In the analogue reality, it is not too strenuous to identify yourself. You open your wallet, there are lots of plastic cards that you can use to identify yourself as a citizen, patient, account holder and customer. On the Internet, on the other hand, you create a separate account with username and password for each web service – a separate wallet for each electronic customer card, if you will. But it should get easier soon. Citizens should have a uniform digital identity. An electronic wallet for all important personal data and documents, from birth certificates to wills.
A master key to the digital self. But, as is the case with master keys: What if it falls into the wrong hands? And who will get a spare key? Such questions revolve around one of the most important digital policy projects of the year. The federal government has ambitious plans, the chancellor is putting pressure on behind the scenes. And that’s just as well. Because there is competition.
This master key will be needed at the latest when more and more official services are to be available online in the future. In order to digitally certify something for its citizens, the state needs a digital copy of the citizen, i.e. a digital identity to which they can assign these certificates. However, most people do not want to be copied, especially not digitally. So far, the authorities have circumvented this problem by only laboriously communicating on paper and calling this data protection. However, the further digitization advances, the more the state becomes a bottleneck in potentially automatable processes. Requesting, scanning and uploading paper certificates, the confirmation loops through offices, the time burned in waiting rooms – all of this is nerve-wracking. It costs the German economy high billions every year. A study by the consulting group McKinsey sees the potential savings possible in 2030 at three to 13 percent of the gross domestic product for different countries.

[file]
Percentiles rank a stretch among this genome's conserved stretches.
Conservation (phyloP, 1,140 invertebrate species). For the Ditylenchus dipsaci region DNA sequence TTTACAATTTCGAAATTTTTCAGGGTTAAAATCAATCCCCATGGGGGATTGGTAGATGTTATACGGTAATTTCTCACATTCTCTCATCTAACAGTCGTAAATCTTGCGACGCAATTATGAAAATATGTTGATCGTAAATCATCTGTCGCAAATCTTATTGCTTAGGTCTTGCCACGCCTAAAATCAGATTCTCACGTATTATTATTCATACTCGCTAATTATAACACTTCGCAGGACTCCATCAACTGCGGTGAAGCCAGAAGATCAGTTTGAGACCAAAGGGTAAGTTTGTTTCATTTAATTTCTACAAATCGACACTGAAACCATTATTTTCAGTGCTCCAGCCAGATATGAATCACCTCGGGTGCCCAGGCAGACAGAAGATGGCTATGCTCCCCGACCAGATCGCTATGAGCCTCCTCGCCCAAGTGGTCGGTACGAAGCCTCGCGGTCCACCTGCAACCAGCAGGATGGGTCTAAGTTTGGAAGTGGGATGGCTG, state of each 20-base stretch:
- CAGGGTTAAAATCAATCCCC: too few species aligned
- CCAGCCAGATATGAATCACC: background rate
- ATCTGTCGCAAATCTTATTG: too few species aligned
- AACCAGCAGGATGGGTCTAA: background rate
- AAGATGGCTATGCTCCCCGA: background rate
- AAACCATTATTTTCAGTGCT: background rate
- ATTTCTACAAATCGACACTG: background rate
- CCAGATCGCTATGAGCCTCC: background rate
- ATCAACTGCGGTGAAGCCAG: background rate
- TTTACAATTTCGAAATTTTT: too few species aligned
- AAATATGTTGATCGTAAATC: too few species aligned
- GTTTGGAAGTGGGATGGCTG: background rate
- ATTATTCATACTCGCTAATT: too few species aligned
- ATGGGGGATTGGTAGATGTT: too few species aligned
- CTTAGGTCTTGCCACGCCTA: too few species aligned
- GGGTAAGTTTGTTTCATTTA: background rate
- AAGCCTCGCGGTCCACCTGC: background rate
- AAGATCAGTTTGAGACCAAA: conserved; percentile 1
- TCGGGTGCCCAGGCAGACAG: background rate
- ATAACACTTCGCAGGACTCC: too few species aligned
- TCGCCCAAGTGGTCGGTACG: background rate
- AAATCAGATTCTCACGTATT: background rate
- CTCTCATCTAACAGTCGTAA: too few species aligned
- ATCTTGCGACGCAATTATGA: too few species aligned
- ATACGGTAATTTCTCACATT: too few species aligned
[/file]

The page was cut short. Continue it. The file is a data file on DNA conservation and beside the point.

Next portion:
It took 16 years to create a coherent digital identity for the health care system with the electronic patient record – but for the time being the dispute over it continues. Also because, from the perspective of the Federal Data Protection Commissioner, the authentication process is not secure enough. The problem is that this partial identity is not linked to a secure digital wallet either. The tax offices in turn develop their own tax identity solution with “Elster”. And the students should get a digital student ID – probably at the end of 2024. All these isolated solutions urgently need to be linked together so that not every sector reinvents the wheel and in the end many half-good solutions come out. If at some point you have 15 apps for government services on your cell phone, eight of which have user guidance designed by German authorities, while five others would first have to have the forgotten access data sent to you by post, then many people will probably prefer to go to the office personally .